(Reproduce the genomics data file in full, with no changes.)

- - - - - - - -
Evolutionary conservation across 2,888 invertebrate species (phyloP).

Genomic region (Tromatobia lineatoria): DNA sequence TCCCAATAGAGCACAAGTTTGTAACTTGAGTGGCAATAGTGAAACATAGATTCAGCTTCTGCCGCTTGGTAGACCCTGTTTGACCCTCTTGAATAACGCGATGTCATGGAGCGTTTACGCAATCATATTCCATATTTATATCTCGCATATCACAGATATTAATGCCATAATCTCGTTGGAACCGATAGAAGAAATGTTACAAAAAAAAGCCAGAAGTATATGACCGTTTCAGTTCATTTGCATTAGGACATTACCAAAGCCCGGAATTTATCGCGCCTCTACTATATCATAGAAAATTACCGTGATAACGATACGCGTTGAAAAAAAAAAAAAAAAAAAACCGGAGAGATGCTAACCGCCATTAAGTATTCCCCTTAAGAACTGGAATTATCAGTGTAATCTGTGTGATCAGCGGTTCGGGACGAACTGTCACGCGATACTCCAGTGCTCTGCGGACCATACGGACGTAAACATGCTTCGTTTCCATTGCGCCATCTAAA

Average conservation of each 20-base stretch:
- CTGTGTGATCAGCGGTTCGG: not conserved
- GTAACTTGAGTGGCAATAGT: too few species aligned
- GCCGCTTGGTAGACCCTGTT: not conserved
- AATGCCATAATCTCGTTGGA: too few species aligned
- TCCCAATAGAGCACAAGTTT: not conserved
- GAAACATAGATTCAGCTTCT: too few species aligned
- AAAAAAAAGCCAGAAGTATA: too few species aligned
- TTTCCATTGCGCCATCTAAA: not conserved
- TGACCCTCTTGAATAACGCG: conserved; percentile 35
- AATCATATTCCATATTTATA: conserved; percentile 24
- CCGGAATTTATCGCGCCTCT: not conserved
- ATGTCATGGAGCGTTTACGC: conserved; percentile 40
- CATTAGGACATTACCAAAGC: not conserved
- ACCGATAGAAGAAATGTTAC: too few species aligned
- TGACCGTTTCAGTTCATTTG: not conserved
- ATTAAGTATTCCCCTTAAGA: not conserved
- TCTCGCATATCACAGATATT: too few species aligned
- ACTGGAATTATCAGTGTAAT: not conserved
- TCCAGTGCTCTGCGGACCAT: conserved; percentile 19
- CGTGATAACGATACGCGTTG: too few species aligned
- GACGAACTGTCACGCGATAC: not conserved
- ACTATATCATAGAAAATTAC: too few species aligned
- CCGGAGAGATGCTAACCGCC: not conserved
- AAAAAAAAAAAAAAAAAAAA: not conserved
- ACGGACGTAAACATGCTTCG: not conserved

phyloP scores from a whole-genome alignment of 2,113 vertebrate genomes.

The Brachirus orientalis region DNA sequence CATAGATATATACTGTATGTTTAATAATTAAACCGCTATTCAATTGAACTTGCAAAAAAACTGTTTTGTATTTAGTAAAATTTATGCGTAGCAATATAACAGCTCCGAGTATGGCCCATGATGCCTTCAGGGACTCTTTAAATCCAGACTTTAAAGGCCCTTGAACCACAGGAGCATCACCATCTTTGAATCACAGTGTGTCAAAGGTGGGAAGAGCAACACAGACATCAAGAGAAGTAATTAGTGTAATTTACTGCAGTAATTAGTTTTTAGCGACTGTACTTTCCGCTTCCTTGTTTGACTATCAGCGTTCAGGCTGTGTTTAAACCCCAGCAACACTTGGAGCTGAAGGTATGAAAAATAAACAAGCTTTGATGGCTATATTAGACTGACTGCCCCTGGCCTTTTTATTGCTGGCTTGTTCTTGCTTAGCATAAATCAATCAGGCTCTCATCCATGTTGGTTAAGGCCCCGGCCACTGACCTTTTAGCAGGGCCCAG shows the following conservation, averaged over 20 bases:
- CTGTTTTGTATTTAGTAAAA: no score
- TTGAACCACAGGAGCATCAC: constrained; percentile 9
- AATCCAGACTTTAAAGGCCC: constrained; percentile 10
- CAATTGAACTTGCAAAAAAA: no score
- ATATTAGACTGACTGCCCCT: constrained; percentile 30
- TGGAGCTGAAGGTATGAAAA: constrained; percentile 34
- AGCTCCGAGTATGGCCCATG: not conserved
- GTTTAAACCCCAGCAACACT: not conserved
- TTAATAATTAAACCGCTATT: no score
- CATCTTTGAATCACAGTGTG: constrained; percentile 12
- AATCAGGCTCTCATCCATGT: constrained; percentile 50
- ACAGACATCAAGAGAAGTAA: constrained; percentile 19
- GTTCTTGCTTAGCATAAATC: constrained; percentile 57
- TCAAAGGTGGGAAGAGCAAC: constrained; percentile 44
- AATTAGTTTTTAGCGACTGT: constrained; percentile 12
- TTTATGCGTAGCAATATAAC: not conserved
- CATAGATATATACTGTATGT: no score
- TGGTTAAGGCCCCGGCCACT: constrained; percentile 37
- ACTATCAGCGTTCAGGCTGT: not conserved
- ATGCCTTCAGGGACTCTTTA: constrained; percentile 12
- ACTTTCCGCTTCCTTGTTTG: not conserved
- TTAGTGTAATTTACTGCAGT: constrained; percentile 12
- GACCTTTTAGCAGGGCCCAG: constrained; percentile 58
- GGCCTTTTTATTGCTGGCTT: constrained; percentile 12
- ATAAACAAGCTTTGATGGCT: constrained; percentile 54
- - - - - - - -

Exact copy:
Evolutionary conservation across 2,888 invertebrate species (phyloP).

Genomic region (Tromatobia lineatoria): DNA sequence TCCCAATAGAGCACAAGTTTGTAACTTGAGTGGCAATAGTGAAACATAGATTCAGCTTCTGCCGCTTGGTAGACCCTGTTTGACCCTCTTGAATAACGCGATGTCATGGAGCGTTTACGCAATCATATTCCATATTTATATCTCGCATATCACAGATATTAATGCCATAATCTCGTTGGAACCGATAGAAGAAATGTTACAAAAAAAAGCCAGAAGTATATGACCGTTTCAGTTCATTTGCATTAGGACATTACCAAAGCCCGGAATTTATCGCGCCTCTACTATATCATAGAAAATTACCGTGATAACGATACGCGTTGAAAAAAAAAAAAAAAAAAAACCGGAGAGATGCTAACCGCCATTAAGTATTCCCCTTAAGAACTGGAATTATCAGTGTAATCTGTGTGATCAGCGGTTCGGGACGAACTGTCACGCGATACTCCAGTGCTCTGCGGACCATACGGACGTAAACATGCTTCGTTTCCATTGCGCCATCTAAA

Average conservation of each 20-base stretch:
- CTGTGTGATCAGCGGTTCGG: not conserved
- GTAACTTGAGTGGCAATAGT: too few species aligned
- GCCGCTTGGTAGACCCTGTT: not conserved
- AATGCCATAATCTCGTTGGA: too few species aligned
- TCCCAATAGAGCACAAGTTT: not conserved
- GAAACATAGATTCAGCTTCT: too few species aligned
- AAAAAAAAGCCAGAAGTATA: too few species aligned
- TTTCCATTGCGCCATCTAAA: not conserved
- TGACCCTCTTGAATAACGCG: conserved; percentile 35
- AATCATATTCCATATTTATA: conserved; percentile 24
- CCGGAATTTATCGCGCCTCT: not conserved
- ATGTCATGGAGCGTTTACGC: conserved; percentile 40
- CATTAGGACATTACCAAAGC: not conserved
- ACCGATAGAAGAAATGTTAC: too few species aligned
- TGACCGTTTCAGTTCATTTG: not conserved
- ATTAAGTATTCCCCTTAAGA: not conserved
- TCTCGCATATCACAGATATT: too few species aligned
- ACTGGAATTATCAGTGTAAT: not conserved
- TCCAGTGCTCTGCGGACCAT: conserved; percentile 19
- CGTGATAACGATACGCGTTG: too few species aligned
- GACGAACTGTCACGCGATAC: not conserved
- ACTATATCATAGAAAATTAC: too few species aligned
- CCGGAGAGATGCTAACCGCC: not conserved
- AAAAAAAAAAAAAAAAAAAA: not conserved
- ACGGACGTAAACATGCTTCG: not conserved

phyloP scores from a whole-genome alignment of 2,113 vertebrate genomes.

The Brachirus orientalis region DNA sequence CATAGATATATACTGTATGTTTAATAATTAAACCGCTATTCAATTGAACTTGCAAAAAAACTGTTTTGTATTTAGTAAAATTTATGCGTAGCAATATAACAGCTCCGAGTATGGCCCATGATGCCTTCAGGGACTCTTTAAATCCAGACTTTAAAGGCCCTTGAACCACAGGAGCATCACCATCTTTGAATCACAGTGTGTCAAAGGTGGGAAGAGCAACACAGACATCAAGAGAAGTAATTAGTGTAATTTACTGCAGTAATTAGTTTTTAGCGACTGTACTTTCCGCTTCCTTGTTTGACTATCAGCGTTCAGGCTGTGTTTAAACCCCAGCAACACTTGGAGCTGAAGGTATGAAAAATAAACAAGCTTTGATGGCTATATTAGACTGACTGCCCCTGGCCTTTTTATTGCTGGCTTGTTCTTGCTTAGCATAAATCAATCAGGCTCTCATCCATGTTGGTTAAGGCCCCGGCCACTGACCTTTTAGCAGGGCCCAG shows the following conservation, averaged over 20 bases:
- CTGTTTTGTATTTAGTAAAA: no score
- TTGAACCACAGGAGCATCAC: constrained; percentile 9
- AATCCAGACTTTAAAGGCCC: constrained; percentile 10
- CAATTGAACTTGCAAAAAAA: no score
- ATATTAGACTGACTGCCCCT: constrained; percentile 30
- TGGAGCTGAAGGTATGAAAA: constrained; percentile 34
- AGCTCCGAGTATGGCCCATG: not conserved
- GTTTAAACCCCAGCAACACT: not conserved
- TTAATAATTAAACCGCTATT: no score
- CATCTTTGAATCACAGTGTG: constrained; percentile 12
- AATCAGGCTCTCATCCATGT: constrained; percentile 50
- ACAGACATCAAGAGAAGTAA: constrained; percentile 19
- GTTCTTGCTTAGCATAAATC: constrained; percentile 57
- TCAAAGGTGGGAAGAGCAAC: constrained; percentile 44
- AATTAGTTTTTAGCGACTGT: constrained; percentile 12
- TTTATGCGTAGCAATATAAC: not conserved
- CATAGATATATACTGTATGT: no score
- TGGTTAAGGCCCCGGCCACT: constrained; percentile 37
- ACTATCAGCGTTCAGGCTGT: not conserved
- ATGCCTTCAGGGACTCTTTA: constrained; percentile 12
- ACTTTCCGCTTCCTTGTTTG: not conserved
- TTAGTGTAATTTACTGCAGT: constrained; percentile 12
- GACCTTTTAGCAGGGCCCAG: constrained; percentile 58
- GGCCTTTTTATTGCTGGCTT: constrained; percentile 12
- ATAAACAAGCTTTGATGGCT: constrained; percentile 54